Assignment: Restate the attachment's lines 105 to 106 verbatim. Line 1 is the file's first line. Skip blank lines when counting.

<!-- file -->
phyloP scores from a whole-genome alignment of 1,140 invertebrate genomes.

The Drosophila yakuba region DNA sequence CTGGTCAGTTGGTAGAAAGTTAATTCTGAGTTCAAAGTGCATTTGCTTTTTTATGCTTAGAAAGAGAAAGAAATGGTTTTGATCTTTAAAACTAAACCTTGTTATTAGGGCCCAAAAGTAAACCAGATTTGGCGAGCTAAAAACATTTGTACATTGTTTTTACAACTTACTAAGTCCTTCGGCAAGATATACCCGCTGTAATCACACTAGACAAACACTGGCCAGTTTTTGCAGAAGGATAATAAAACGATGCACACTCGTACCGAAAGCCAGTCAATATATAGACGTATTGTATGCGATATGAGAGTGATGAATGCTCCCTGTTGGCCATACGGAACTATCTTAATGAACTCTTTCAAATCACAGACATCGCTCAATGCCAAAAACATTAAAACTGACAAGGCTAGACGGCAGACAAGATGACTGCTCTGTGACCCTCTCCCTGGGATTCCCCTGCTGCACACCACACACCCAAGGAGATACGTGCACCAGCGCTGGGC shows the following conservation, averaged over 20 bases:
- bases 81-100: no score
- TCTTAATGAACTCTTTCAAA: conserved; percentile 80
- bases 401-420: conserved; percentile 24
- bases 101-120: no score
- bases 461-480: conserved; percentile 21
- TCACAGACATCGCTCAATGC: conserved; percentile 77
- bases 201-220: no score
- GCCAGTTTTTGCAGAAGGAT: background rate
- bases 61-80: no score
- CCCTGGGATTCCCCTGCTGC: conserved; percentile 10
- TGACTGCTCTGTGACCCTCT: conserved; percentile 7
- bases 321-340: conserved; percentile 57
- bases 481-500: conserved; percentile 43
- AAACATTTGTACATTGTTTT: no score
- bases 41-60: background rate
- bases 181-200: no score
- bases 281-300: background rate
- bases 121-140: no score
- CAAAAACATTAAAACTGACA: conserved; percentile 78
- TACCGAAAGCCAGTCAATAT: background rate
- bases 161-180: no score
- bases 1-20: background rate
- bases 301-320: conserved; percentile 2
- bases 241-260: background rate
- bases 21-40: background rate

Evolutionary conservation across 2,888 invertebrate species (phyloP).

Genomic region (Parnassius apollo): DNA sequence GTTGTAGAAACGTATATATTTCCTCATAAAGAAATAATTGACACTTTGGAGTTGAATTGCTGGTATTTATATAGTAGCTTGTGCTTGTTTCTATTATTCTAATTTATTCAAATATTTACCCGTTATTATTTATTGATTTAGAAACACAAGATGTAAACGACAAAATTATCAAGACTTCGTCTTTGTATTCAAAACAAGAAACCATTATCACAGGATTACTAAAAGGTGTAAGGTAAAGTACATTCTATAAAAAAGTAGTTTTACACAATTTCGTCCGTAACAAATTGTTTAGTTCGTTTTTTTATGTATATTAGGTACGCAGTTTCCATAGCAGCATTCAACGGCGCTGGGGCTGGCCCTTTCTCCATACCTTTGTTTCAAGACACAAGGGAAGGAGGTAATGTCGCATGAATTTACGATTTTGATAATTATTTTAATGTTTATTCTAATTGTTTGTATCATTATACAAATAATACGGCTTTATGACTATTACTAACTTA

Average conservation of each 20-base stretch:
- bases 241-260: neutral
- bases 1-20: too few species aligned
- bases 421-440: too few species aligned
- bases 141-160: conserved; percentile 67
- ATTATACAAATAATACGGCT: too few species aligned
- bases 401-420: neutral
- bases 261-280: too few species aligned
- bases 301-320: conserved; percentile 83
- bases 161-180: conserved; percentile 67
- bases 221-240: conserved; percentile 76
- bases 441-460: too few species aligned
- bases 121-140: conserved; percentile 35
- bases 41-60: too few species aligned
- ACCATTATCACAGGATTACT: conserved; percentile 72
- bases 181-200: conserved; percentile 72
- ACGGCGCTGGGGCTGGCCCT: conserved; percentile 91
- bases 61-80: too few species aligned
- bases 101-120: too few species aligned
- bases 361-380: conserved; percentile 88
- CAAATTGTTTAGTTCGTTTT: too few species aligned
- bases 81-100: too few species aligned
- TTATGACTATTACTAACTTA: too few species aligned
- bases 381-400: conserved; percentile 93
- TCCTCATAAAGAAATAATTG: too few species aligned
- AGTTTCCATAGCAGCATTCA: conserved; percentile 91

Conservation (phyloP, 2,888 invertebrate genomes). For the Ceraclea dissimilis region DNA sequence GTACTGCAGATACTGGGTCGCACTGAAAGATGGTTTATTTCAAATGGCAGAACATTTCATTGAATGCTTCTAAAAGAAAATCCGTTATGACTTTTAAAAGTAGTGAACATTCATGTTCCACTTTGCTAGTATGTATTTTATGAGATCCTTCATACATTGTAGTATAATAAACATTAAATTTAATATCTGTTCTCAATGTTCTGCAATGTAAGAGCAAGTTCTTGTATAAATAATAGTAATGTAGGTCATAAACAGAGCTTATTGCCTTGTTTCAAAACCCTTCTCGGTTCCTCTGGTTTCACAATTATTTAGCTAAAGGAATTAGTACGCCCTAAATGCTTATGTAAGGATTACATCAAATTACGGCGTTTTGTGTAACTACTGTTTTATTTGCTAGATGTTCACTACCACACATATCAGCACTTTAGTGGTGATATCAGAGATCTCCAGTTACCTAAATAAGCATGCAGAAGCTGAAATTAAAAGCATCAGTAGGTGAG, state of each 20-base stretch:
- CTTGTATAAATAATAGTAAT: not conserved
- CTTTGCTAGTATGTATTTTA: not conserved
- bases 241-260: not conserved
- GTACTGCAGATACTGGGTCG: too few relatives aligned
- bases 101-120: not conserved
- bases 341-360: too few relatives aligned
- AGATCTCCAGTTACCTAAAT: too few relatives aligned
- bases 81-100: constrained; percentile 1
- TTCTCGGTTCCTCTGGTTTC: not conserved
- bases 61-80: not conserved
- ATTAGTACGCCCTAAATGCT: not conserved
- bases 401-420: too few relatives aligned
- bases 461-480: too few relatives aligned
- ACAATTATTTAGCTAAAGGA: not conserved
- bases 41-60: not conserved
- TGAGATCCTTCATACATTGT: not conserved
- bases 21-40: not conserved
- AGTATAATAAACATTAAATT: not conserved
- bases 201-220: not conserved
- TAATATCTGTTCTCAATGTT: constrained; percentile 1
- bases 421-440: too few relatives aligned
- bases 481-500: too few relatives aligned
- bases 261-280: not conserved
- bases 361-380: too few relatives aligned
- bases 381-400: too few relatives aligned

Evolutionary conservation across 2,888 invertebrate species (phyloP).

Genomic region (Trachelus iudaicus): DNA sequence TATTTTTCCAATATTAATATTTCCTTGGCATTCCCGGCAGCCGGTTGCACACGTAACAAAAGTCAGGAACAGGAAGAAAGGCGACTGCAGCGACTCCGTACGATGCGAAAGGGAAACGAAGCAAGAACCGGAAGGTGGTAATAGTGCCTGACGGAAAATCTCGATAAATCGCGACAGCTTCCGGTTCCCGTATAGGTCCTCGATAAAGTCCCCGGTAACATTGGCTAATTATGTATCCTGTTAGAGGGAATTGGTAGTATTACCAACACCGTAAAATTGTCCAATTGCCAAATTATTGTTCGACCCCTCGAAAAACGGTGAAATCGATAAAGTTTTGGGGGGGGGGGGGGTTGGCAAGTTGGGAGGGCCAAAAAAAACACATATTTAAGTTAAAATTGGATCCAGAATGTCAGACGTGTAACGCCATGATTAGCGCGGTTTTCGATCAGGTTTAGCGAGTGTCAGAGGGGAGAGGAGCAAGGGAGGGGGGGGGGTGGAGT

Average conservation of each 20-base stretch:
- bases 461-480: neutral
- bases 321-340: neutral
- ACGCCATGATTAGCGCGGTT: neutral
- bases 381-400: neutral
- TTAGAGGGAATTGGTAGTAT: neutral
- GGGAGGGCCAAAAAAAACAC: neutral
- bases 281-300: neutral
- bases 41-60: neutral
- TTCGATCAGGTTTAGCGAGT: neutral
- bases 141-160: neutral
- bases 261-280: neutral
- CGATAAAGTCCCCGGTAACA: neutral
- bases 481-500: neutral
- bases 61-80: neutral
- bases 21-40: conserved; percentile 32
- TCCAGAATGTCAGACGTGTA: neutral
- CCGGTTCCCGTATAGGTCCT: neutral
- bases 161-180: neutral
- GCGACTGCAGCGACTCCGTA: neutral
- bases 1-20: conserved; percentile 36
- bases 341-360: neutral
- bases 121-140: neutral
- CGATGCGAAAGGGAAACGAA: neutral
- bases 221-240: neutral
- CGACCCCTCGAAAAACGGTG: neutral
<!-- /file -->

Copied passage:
- bases 341-360: neutral
- bases 121-140: neutral